by Curt Stubbs
I was arrested in the neon high sun
by a rookie policeman who said he didn’t
know poetry. He and his old lady read
best sellers, he said, when they read at all.
He told me if I didn’t quit screaming verses
at him things would go hard on me and then he
banged my head on the door jamb of his squad car.
I stood there stupid with a mouth full of words
and no one I could say them to.
I was arraigned in a room where the walls were stained gray
by the lives of the ones who’d been arraigned there before me.
The back of the bench in front of me had teeth marks,
a full set, where someone else had bit back their words
when they found out the judge didn’t know poetry either.
The judge said his name was Stud Poker and he didn’t
tolerate laughter when justice was being dealt out.
I was found guilty by a jury who also didn’t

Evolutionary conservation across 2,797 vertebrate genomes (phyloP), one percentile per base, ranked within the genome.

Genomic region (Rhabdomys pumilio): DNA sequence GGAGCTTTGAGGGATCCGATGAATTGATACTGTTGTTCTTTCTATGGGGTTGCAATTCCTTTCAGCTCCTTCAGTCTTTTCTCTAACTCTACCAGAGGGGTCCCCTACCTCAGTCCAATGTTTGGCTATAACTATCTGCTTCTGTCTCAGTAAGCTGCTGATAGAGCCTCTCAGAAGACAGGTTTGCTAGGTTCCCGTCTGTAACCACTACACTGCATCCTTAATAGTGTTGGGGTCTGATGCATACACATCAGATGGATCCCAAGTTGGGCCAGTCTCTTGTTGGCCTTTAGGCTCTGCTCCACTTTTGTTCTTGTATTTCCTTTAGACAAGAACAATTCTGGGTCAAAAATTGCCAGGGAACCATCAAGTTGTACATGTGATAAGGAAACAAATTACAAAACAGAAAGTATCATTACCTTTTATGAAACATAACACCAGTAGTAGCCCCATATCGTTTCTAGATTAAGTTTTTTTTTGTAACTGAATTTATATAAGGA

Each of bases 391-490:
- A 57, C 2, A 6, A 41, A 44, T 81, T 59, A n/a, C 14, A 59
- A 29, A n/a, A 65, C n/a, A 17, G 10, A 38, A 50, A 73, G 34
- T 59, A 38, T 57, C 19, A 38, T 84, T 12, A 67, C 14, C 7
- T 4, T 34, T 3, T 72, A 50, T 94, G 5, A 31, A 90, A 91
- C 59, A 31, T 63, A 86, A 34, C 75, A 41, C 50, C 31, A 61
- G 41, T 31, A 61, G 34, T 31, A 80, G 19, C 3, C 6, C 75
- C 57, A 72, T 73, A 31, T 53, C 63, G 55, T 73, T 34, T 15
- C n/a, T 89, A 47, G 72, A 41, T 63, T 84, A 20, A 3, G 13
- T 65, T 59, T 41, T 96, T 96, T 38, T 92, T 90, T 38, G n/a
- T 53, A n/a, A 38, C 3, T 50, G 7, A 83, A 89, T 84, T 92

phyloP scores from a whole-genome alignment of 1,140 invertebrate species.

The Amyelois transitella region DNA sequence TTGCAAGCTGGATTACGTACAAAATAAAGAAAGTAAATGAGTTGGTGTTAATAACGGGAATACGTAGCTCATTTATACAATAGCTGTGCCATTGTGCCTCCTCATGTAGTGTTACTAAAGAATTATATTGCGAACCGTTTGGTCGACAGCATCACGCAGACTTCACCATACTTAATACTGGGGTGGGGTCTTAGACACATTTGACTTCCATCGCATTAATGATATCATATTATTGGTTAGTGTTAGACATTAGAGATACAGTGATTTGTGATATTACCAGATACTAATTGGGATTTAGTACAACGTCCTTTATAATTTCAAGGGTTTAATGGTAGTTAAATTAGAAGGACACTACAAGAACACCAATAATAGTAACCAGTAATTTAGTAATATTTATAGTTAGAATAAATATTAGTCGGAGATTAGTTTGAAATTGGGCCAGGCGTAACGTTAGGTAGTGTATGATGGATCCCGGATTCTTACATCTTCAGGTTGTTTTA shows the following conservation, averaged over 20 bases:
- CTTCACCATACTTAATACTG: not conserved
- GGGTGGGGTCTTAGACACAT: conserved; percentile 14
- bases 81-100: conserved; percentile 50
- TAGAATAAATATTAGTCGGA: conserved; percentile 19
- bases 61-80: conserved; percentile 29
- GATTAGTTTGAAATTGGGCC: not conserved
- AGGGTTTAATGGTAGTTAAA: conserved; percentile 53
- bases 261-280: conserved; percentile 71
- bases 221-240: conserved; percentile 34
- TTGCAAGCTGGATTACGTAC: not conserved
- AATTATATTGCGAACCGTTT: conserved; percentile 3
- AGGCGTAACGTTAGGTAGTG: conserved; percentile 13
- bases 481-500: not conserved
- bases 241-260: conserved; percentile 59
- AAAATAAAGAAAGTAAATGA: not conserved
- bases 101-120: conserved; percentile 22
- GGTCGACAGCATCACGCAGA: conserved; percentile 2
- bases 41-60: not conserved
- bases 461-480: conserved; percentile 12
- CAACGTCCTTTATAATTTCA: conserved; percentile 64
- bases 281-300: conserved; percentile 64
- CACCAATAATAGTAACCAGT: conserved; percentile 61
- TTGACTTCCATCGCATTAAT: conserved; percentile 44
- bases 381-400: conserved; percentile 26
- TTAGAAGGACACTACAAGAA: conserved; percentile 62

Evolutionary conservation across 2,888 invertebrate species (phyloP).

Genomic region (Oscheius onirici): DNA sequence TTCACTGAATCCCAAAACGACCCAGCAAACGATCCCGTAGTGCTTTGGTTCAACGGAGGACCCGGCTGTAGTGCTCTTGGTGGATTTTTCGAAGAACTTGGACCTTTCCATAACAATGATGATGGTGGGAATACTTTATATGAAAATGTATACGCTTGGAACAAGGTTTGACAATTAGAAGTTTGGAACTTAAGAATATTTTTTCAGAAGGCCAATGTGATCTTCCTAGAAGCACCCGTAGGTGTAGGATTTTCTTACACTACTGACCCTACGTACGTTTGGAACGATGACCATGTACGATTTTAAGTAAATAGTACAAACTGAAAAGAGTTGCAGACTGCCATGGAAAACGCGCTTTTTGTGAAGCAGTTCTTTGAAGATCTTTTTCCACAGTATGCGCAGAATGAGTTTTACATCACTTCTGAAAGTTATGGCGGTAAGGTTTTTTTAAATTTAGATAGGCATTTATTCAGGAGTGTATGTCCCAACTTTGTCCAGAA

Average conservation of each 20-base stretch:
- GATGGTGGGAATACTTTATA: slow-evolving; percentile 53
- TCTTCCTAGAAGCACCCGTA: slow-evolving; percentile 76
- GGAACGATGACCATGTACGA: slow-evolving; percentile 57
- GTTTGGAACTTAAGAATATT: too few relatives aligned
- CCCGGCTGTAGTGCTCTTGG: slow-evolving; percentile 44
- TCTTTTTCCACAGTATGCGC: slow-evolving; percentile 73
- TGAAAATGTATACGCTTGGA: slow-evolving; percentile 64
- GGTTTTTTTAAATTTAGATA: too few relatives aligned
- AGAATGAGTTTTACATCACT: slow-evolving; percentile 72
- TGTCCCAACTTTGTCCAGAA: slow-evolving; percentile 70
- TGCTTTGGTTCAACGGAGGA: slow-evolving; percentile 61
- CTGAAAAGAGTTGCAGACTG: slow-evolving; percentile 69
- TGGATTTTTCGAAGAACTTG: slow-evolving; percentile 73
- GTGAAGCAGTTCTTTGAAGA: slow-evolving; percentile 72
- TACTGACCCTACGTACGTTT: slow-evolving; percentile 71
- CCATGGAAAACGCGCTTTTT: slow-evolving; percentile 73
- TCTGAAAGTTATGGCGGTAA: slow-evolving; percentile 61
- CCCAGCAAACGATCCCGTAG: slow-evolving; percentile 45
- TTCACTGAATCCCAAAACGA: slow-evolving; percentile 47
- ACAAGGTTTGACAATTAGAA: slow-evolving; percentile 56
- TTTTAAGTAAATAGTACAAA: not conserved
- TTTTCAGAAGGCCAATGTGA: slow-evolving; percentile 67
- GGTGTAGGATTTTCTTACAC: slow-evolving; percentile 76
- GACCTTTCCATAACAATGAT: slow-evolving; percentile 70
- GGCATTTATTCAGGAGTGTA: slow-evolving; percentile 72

know poetry but still thought they were my peers.
The foreman was a trim black woman who wore
haute couture fashion but still thought poetry
wasn’t being written these days. She said the last
of the poets died before this country was born.
She didn’t know that poetry is not written but lived.
I was sentanced to confinement in a single cell,
and to have my eyes blinded, my hands shackled,
and my mind laundered. Judge Poker thanked the jury
and said I had been dealt a fair justice for my crimes.
My mother shed tears and begged him for mercy, but
what does she know about poetry anyway?
3880 N. Park Ave. #A
Tucson, Arizona 85719